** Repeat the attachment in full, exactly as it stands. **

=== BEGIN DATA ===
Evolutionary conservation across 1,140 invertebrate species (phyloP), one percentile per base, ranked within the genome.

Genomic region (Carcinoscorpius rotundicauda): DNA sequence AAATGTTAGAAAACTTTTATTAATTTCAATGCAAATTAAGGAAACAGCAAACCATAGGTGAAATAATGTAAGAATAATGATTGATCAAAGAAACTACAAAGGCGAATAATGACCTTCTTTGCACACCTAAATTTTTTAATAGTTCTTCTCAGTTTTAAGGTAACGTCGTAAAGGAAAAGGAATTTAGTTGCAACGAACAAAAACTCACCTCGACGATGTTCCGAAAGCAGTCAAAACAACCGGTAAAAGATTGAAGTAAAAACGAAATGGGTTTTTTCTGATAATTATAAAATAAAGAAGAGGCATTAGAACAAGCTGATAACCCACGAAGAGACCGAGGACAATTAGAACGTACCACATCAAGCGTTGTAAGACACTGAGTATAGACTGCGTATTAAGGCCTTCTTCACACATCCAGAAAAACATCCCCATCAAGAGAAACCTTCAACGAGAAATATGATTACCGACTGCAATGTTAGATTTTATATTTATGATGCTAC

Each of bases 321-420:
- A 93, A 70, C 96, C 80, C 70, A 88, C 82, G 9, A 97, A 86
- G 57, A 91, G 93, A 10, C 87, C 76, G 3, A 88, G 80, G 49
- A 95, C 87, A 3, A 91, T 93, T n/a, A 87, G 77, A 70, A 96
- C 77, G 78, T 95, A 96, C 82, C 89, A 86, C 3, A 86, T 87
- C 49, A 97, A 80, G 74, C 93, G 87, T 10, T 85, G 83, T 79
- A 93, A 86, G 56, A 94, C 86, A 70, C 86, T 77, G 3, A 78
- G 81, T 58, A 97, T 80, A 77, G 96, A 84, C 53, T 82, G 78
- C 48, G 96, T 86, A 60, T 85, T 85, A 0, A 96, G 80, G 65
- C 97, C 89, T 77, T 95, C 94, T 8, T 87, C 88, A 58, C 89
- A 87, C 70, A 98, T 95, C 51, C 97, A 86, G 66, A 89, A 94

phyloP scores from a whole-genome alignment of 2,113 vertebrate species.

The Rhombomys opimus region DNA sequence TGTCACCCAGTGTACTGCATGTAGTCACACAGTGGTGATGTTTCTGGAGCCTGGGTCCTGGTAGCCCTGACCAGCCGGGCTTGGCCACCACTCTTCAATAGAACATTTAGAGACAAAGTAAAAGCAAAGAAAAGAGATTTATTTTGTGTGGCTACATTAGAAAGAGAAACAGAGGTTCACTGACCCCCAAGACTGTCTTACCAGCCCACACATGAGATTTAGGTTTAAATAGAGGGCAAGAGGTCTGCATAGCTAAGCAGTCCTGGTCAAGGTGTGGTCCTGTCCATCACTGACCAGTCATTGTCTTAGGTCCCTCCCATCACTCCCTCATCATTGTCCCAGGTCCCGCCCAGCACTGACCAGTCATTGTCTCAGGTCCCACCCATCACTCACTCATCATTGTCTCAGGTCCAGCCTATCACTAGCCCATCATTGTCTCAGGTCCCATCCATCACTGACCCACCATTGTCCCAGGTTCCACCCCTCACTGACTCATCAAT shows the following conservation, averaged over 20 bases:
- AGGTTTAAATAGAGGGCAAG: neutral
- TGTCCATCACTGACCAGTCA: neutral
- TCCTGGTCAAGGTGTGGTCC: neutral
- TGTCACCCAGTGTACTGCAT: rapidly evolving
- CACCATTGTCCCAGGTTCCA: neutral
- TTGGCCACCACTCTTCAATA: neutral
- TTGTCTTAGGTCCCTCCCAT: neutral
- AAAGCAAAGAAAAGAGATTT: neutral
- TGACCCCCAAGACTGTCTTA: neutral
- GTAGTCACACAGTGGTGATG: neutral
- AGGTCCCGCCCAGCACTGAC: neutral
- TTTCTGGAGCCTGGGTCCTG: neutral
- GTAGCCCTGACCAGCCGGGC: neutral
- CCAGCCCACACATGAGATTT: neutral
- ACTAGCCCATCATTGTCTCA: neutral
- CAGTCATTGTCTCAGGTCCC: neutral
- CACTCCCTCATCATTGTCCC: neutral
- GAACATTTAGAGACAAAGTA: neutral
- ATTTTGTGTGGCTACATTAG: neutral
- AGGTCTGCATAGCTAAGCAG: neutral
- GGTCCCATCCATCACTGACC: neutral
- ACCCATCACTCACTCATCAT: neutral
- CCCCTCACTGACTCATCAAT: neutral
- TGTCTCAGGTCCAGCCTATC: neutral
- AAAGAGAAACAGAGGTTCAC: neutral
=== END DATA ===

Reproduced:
Evolutionary conservation across 1,140 invertebrate species (phyloP), one percentile per base, ranked within the genome.

Genomic region (Carcinoscorpius rotundicauda): DNA sequence AAATGTTAGAAAACTTTTATTAATTTCAATGCAAATTAAGGAAACAGCAAACCATAGGTGAAATAATGTAAGAATAATGATTGATCAAAGAAACTACAAAGGCGAATAATGACCTTCTTTGCACACCTAAATTTTTTAATAGTTCTTCTCAGTTTTAAGGTAACGTCGTAAAGGAAAAGGAATTTAGTTGCAACGAACAAAAACTCACCTCGACGATGTTCCGAAAGCAGTCAAAACAACCGGTAAAAGATTGAAGTAAAAACGAAATGGGTTTTTTCTGATAATTATAAAATAAAGAAGAGGCATTAGAACAAGCTGATAACCCACGAAGAGACCGAGGACAATTAGAACGTACCACATCAAGCGTTGTAAGACACTGAGTATAGACTGCGTATTAAGGCCTTCTTCACACATCCAGAAAAACATCCCCATCAAGAGAAACCTTCAACGAGAAATATGATTACCGACTGCAATGTTAGATTTTATATTTATGATGCTAC

Each of bases 321-420:
- A 93, A 70, C 96, C 80, C 70, A 88, C 82, G 9, A 97, A 86
- G 57, A 91, G 93, A 10, C 87, C 76, G 3, A 88, G 80, G 49
- A 95, C 87, A 3, A 91, T 93, T n/a, A 87, G 77, A 70, A 96
- C 77, G 78, T 95, A 96, C 82, C 89, A 86, C 3, A 86, T 87
- C 49, A 97, A 80, G 74, C 93, G 87, T 10, T 85, G 83, T 79
- A 93, A 86, G 56, A 94, C 86, A 70, C 86, T 77, G 3, A 78
- G 81, T 58, A 97, T 80, A 77, G 96, A 84, C 53, T 82, G 78
- C 48, G 96, T 86, A 60, T 85, T 85, A 0, A 96, G 80, G 65
- C 97, C 89, T 77, T 95, C 94, T 8, T 87, C 88, A 58, C 89
- A 87, C 70, A 98, T 95, C 51, C 97, A 86, G 66, A 89, A 94

phyloP scores from a whole-genome alignment of 2,113 vertebrate species.

The Rhombomys opimus region DNA sequence TGTCACCCAGTGTACTGCATGTAGTCACACAGTGGTGATGTTTCTGGAGCCTGGGTCCTGGTAGCCCTGACCAGCCGGGCTTGGCCACCACTCTTCAATAGAACATTTAGAGACAAAGTAAAAGCAAAGAAAAGAGATTTATTTTGTGTGGCTACATTAGAAAGAGAAACAGAGGTTCACTGACCCCCAAGACTGTCTTACCAGCCCACACATGAGATTTAGGTTTAAATAGAGGGCAAGAGGTCTGCATAGCTAAGCAGTCCTGGTCAAGGTGTGGTCCTGTCCATCACTGACCAGTCATTGTCTTAGGTCCCTCCCATCACTCCCTCATCATTGTCCCAGGTCCCGCCCAGCACTGACCAGTCATTGTCTCAGGTCCCACCCATCACTCACTCATCATTGTCTCAGGTCCAGCCTATCACTAGCCCATCATTGTCTCAGGTCCCATCCATCACTGACCCACCATTGTCCCAGGTTCCACCCCTCACTGACTCATCAAT shows the following conservation, averaged over 20 bases:
- AGGTTTAAATAGAGGGCAAG: neutral
- TGTCCATCACTGACCAGTCA: neutral
- TCCTGGTCAAGGTGTGGTCC: neutral
- TGTCACCCAGTGTACTGCAT: rapidly evolving
- CACCATTGTCCCAGGTTCCA: neutral
- TTGGCCACCACTCTTCAATA: neutral
- TTGTCTTAGGTCCCTCCCAT: neutral
- AAAGCAAAGAAAAGAGATTT: neutral
- TGACCCCCAAGACTGTCTTA: neutral
- GTAGTCACACAGTGGTGATG: neutral
- AGGTCCCGCCCAGCACTGAC: neutral
- TTTCTGGAGCCTGGGTCCTG: neutral
- GTAGCCCTGACCAGCCGGGC: neutral
- CCAGCCCACACATGAGATTT: neutral
- ACTAGCCCATCATTGTCTCA: neutral
- CAGTCATTGTCTCAGGTCCC: neutral
- CACTCCCTCATCATTGTCCC: neutral
- GAACATTTAGAGACAAAGTA: neutral
- ATTTTGTGTGGCTACATTAG: neutral
- AGGTCTGCATAGCTAAGCAG: neutral
- GGTCCCATCCATCACTGACC: neutral
- ACCCATCACTCACTCATCAT: neutral
- CCCCTCACTGACTCATCAAT: neutral
- TGTCTCAGGTCCAGCCTATC: neutral
- AAAGAGAAACAGAGGTTCAC: neutral